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A compelling story of the last days of one of history's most charismatic, controversial and tragic heroines - Anne Boleyn.
Alison Weir is one of Britain's top-selling historians. She is the author of numerous works of history and historical fiction, specialising in the medieval and Tudor periods. Her bestselling history books include The Six Wives of Henry VIII, Eleanor of Aquitaine, Elizabeth of York and, most recently, The Lost Tudor Princess. Her novels include Innocent Traitor, Katherine of Aragon: The True Queen and Anne Boleyn: A King's Obsession. She is an Honorary Life Patron of Historic Royal Palaces. She is married with two adult children and lives and works in Surrey.
Premier popular historian Weir (Mistress of the Monarchy: The Life of Katherine Swynford, Duchess of Lancaster) delivers a most impressively researched book about the last days of Anne Boleyn. Imprisoned, tried for treason (she was accused of adultery, incest, and plotting to murder the king), and beheaded, Anne Boleyn, the second wife of King Henry VIII of England, lived an ultimately tragic life that has continued to fascinate people for centuries. Weir examines Boleyn's last few months in depth by concentrating primarily on contemporary primary sources. Referring first to them and then to other historians' research, Weir is able to offer a fresh perspective on the end of Anne Boleyn's life, dispelling long-held facts as myths, refuting some theories of modern historians, and even correcting some of her own previous research. What emerges is the most complete and compelling portrait available of Anne Boleyn in her last days. Weir's impeccable research and gift for storytelling help readers understand the fall of one of the most influential queens in English history and the world of Tudor England. VERDICT A superb example of a nonfiction page-turner that history lovers cannot afford to miss.-Troy Reed, Southeast Reg. Lib., Gilbert, AZ Copyright 2009 Reed Business Information.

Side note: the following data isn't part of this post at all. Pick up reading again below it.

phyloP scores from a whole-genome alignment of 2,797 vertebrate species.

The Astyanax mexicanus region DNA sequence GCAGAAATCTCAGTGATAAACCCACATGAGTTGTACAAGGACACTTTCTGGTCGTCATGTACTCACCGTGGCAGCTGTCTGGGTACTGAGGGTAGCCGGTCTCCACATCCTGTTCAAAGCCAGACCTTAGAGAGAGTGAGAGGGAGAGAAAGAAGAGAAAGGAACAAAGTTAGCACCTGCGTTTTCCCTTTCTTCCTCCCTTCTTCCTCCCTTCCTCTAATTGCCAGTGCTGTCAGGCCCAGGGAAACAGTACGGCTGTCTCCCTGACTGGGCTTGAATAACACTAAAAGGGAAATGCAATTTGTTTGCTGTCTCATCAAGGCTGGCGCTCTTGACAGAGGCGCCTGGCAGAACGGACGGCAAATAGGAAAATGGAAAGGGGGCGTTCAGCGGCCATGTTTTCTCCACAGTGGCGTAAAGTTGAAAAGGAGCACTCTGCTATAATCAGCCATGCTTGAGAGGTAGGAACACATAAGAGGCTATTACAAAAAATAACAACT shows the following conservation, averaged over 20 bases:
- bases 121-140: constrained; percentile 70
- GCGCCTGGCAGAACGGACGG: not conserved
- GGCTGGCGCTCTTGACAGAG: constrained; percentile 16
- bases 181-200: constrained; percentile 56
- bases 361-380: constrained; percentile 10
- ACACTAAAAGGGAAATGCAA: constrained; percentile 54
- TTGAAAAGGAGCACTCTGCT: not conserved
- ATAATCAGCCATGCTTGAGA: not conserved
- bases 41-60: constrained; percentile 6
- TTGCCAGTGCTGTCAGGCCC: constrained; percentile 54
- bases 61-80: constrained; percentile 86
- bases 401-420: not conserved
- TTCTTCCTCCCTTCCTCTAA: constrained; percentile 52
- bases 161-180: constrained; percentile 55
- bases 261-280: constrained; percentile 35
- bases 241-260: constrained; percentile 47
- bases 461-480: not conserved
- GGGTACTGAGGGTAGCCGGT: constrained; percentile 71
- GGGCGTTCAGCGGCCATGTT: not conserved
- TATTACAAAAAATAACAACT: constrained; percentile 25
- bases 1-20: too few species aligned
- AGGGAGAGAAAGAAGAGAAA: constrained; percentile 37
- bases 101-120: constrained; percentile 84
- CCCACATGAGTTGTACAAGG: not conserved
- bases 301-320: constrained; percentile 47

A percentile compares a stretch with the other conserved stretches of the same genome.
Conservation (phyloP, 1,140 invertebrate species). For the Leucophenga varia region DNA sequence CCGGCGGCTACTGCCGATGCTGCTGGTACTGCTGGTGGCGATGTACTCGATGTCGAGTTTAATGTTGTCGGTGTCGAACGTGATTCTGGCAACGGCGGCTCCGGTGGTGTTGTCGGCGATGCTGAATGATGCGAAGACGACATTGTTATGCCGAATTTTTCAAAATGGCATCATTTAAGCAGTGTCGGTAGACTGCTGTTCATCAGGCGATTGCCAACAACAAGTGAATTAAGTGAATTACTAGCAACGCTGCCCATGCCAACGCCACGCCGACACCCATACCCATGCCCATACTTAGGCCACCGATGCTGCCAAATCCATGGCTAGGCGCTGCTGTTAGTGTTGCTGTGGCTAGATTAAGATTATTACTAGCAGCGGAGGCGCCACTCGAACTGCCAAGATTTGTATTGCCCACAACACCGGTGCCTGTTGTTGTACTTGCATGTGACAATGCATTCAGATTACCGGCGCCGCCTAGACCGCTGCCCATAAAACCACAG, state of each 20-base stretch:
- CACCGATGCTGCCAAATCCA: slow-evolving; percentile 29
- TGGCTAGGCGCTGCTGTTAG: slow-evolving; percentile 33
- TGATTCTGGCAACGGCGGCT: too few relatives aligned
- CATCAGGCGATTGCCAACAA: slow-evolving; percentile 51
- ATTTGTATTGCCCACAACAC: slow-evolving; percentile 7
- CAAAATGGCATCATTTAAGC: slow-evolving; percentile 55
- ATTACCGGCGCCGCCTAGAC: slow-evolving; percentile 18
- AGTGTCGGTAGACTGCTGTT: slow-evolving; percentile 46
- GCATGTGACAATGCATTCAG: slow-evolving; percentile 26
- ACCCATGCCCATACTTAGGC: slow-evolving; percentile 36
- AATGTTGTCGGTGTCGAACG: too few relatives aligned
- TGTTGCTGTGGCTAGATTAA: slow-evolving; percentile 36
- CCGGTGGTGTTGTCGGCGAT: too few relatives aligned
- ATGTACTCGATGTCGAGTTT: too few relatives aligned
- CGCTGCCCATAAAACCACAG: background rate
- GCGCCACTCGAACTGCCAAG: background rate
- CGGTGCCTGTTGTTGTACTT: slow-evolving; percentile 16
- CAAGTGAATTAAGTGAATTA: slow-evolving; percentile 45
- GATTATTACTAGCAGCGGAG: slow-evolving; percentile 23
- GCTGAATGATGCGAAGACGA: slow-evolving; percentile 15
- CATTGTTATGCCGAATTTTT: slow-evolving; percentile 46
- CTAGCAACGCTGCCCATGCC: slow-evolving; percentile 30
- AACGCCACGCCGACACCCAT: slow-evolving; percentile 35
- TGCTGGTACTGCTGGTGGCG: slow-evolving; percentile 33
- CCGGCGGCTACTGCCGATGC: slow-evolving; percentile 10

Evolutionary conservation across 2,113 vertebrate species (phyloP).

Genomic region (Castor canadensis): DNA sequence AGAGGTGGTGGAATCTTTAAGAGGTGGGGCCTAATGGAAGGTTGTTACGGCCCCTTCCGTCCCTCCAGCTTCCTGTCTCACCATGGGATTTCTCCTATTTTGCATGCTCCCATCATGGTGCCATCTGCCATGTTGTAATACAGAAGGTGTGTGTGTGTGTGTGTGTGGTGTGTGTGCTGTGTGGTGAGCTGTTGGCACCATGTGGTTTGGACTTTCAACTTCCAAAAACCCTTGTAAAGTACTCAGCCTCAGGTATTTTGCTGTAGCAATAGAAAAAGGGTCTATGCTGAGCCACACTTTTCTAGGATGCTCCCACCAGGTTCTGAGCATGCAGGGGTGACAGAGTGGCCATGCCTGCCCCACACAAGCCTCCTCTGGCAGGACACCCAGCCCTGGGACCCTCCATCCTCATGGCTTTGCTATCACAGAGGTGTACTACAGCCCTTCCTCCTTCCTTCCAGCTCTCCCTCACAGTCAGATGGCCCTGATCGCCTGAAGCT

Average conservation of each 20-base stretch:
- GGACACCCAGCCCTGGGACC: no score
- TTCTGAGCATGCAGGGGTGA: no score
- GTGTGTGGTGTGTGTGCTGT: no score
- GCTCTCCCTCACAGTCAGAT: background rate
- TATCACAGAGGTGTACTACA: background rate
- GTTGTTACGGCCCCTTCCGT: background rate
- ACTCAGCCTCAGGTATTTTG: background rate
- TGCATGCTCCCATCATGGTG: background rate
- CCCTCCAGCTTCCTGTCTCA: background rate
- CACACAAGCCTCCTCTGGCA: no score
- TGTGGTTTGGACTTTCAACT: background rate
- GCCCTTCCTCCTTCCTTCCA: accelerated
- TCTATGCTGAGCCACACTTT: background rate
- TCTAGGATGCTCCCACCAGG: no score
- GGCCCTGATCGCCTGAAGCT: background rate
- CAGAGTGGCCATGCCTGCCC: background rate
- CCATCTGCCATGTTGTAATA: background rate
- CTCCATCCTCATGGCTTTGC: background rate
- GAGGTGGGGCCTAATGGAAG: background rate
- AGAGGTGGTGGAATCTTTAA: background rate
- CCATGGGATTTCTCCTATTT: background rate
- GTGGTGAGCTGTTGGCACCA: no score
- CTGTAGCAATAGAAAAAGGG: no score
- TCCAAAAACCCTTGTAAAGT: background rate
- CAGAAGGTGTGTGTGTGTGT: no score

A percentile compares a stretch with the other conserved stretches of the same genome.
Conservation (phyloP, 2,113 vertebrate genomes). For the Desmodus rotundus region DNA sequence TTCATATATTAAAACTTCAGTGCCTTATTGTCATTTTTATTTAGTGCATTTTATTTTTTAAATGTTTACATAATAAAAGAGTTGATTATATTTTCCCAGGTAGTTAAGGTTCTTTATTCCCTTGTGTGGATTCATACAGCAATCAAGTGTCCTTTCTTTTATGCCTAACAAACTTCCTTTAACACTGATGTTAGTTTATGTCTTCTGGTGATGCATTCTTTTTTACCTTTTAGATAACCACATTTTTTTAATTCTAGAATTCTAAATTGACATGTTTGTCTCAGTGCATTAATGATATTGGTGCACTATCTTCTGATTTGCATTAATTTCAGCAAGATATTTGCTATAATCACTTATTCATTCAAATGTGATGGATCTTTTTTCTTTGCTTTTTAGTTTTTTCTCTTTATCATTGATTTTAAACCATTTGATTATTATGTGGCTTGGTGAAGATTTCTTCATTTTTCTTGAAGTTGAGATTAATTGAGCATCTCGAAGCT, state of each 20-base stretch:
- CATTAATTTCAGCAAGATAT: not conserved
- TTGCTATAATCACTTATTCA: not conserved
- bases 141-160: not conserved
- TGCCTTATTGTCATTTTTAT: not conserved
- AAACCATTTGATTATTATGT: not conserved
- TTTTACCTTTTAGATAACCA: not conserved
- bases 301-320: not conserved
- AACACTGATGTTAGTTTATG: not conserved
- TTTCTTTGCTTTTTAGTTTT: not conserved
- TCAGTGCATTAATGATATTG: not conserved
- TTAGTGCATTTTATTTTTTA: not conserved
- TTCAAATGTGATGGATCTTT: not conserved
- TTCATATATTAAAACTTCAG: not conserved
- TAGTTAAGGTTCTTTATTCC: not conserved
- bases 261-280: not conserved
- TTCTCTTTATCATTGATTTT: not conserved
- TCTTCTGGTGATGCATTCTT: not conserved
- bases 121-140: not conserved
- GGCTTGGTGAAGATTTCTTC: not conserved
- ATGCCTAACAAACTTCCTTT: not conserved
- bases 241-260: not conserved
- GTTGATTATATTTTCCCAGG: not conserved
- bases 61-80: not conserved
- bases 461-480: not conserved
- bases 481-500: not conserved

Rejecting as myth that Henry VIII, desirous of a son and a new queen, asked his principal adviser Thomas Cromwell to find criminal grounds for executing Anne Boleyn, the prolific British historian Weir (The Six Wives of Henry VIII) concludes that Cromwell himself, seeing Anne as a political rival, instigated "one of the most astonishing and brutal coups in English history," skillfully framing her and destroying her faction. Ably weighing the reliability of contemporary sources and theories of other historians, Weir also claims that though perhaps sexually experienced, Anne was technically a virgin before sleeping with Henry. Anne was also, Weir posits, a passionate radical evangelical, with considerable influence over Henry regarding Church reform. Weir wonders if Anne's childbearing history points to her being Rh negative and thus incapable of bearing a second living child. Dissecting four of the most momentous months in world history and providing an eminently judicious, thorough and absorbing popular history, Weir nimbly sifts through a mountain of historical research, allowing readers to come to their own conclusions about Henry's doomed second queen. 15 pages of color photos. (Dec.) Copyright 2009 Reed Business Information.
"One of our best popular historians...with an impressive scholarly pedigree in Tudor history" * Independent on Sunday * "It is testament to Weir's artfulness and elegance as a writer that The Lady in the Tower remains fresh and suspenseful, even though the reader knows what's coming... One of the pleasures of The Lady in the Tower is that it invites the reader into the historiographical process as Weir's emphasis on primary sources allows us to evaluate them alongside her" * Independent * "Weir...knows her sources well. She writes in an engaging way and adopts an even-handed approach" * Irish Times * "This is vintage Weir: a thrilling episode of history superbly related and treated with penetrating analysis and a great dollop of common sense" -- Jessie Childs * Literary Review * "The research is exhaustive... It would be hard to imagine a more thorough examination of any comparable historical issue... Weir is to be congratulated on her impartiality and sound judgement" * BBC History Magazine *